Ill-fated GPS tagging scheme a waste of public money
Long-delayed plans to fit dangerous criminals with GPS monitoring bracelets have been condemned as a catastrophic waste of public money.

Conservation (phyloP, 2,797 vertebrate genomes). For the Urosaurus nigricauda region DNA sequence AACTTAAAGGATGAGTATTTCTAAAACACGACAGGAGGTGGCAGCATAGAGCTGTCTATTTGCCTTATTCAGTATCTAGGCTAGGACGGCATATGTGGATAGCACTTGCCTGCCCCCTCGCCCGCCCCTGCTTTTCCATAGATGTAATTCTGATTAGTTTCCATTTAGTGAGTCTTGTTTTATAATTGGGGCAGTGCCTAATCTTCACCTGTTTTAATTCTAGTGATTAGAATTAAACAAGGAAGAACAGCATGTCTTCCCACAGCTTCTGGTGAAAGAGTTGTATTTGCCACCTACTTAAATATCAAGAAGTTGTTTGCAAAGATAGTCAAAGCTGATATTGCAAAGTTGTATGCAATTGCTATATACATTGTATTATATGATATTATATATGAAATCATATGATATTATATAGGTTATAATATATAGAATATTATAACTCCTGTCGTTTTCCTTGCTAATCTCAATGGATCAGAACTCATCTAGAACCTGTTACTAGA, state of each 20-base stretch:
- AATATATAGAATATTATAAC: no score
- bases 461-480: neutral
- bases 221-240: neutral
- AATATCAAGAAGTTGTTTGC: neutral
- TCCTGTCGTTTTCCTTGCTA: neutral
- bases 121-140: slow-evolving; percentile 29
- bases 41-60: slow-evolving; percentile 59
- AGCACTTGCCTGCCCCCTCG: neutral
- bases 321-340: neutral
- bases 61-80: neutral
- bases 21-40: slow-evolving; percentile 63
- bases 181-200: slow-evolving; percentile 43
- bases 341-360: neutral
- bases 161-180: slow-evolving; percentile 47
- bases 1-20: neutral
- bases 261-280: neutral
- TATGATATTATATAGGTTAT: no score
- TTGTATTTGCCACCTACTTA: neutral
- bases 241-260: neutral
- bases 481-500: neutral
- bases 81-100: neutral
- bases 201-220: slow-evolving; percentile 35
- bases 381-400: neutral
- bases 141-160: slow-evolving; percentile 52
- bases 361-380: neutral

Long-delayed plans to fit dangerous criminals with GPS monitoring bracelets have been condemned as a catastrophic waste of public money. Ministry of Justice (MoJ) proposals for replacing the contract for its GPS tagging scheme currently five years behind schedule were overly ambitious and far too complex, according to the Public Accounts Committee (PAC). In a report published on Wednesday (January 24), MPs accused the MoJ of pressing ahead with the programme despite not researching whether it would be achievable. Additional delays in introducing the tagging project have already cost more than £60 million, even though the Government will end up with the same monitoring bracelets and supplier that it started with. PAC deputy chair Sir Geoffrey Clifton-Brown said: The Ministry of Justice took an all-singing, all-dancing approach to what could have been a relatively simple procurement exercise. The evidence to support a wholesale transformation of the tagging system was weak at best but the Ministry pushed ahead anyway. This ill-fated adventure in the possibilities of technology has so far costed taxpayers some £60 million. The GPS scheme was revealed in 2011 and was initially due to be implemented by November 2013. The project, sold as a world-leading monitoring programme, was designed to help police stay informed about the movements of the most dangerous and repeat offenders by fitting them with bespoke technology. Early estimates suggested it would save as much as £30 million and tag 220,000 people. However, it has already been given an extra £60 million on top of its £130 million budget as contract cancellations delayed its launch until 2019 at the earliest. Another £5 million was recently written off as fruitless spend. The Government told the PAC it was startled and stunned by the over-optimism of the initial project and accepted not enough research was conducted before it began. This optimism included investing heavily in developing ground-breaking technology rather than using readily available off-the-shelf products. The MoJ also opted for an over-complicated procurement model, but lacked the capacity to fix the problems it had created. It was also over-billed £179 million by suppliers but did not discover this until very late due to poor contract management. The MoJ has assured the PAC that these failures would not be repeated in the future. It is now piloting GPS tagging to improve its understanding of its use, and claimed it is learning lessons that will inform future delivery of the programme. A spokesperson said: Electronic monitoring is a valuable tool in supervising offenders and protecting the public, but we have been clear there were a number of challenges to our expansion of the electronic monitoring programme. As a direct result, we fundamentally changed our approach in 2015, expanding and strengthening our commercial teams and bringing responsibility for oversight of the programme in-house. We are now in a strong position to continue improving confidence in the service and providing better for value for money for the taxpayer.